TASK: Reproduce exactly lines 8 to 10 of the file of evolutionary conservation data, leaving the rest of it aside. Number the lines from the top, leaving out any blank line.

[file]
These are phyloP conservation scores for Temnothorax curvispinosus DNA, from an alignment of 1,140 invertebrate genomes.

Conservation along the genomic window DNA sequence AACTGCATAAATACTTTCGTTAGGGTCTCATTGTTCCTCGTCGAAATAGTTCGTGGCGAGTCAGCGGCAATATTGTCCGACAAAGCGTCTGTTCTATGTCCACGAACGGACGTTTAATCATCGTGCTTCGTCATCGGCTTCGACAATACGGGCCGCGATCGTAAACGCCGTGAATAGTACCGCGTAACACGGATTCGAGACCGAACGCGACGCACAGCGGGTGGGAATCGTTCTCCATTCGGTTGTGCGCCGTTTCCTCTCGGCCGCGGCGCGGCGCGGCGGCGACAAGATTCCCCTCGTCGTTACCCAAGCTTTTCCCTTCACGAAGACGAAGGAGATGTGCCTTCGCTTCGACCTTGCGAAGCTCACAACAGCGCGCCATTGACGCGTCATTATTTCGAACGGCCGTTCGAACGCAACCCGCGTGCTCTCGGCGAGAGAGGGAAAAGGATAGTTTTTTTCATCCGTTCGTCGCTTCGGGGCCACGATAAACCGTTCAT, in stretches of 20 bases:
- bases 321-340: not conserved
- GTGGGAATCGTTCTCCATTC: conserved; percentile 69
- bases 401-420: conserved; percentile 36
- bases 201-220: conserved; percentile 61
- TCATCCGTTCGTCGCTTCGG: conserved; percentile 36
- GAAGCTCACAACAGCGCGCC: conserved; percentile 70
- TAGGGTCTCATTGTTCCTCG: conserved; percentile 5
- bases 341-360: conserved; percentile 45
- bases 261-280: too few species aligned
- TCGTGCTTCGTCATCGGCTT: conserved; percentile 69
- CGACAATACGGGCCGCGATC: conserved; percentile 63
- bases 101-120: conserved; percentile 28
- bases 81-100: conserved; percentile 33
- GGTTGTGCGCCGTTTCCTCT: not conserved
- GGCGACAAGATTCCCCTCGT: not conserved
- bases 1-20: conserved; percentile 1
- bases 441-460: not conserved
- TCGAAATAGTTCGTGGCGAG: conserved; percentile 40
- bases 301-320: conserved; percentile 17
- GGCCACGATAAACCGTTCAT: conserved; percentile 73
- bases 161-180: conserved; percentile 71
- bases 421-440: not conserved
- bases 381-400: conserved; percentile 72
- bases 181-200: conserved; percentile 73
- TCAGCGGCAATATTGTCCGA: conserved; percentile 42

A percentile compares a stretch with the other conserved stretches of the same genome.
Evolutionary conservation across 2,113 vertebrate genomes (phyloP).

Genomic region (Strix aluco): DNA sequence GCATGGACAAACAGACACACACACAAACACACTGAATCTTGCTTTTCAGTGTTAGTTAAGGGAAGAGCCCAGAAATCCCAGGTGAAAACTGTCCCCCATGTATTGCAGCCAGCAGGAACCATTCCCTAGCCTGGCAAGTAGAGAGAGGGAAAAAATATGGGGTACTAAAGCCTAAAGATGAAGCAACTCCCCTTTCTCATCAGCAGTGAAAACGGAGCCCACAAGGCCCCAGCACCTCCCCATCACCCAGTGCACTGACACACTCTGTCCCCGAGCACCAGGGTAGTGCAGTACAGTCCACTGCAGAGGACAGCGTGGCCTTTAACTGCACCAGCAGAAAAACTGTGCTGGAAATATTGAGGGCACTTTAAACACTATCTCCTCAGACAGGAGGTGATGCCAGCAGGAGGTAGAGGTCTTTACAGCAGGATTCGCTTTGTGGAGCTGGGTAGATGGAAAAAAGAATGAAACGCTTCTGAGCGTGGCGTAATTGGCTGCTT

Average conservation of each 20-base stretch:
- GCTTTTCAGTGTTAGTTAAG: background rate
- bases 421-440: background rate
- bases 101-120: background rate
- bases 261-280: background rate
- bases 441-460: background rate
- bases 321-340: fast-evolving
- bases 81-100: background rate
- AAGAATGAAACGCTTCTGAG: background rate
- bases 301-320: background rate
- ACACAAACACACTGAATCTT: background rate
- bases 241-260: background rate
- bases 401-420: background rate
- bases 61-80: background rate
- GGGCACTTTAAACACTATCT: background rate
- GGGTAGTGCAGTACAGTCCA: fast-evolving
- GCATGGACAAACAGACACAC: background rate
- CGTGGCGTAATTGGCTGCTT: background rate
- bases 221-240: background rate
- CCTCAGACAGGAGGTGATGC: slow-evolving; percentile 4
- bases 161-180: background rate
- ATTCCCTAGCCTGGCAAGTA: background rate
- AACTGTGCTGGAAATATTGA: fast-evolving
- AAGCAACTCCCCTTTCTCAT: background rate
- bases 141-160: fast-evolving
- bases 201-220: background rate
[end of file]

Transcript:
- GAAGCTCACAACAGCGCGCC: conserved; percentile 70
- TAGGGTCTCATTGTTCCTCG: conserved; percentile 5
- bases 341-360: conserved; percentile 45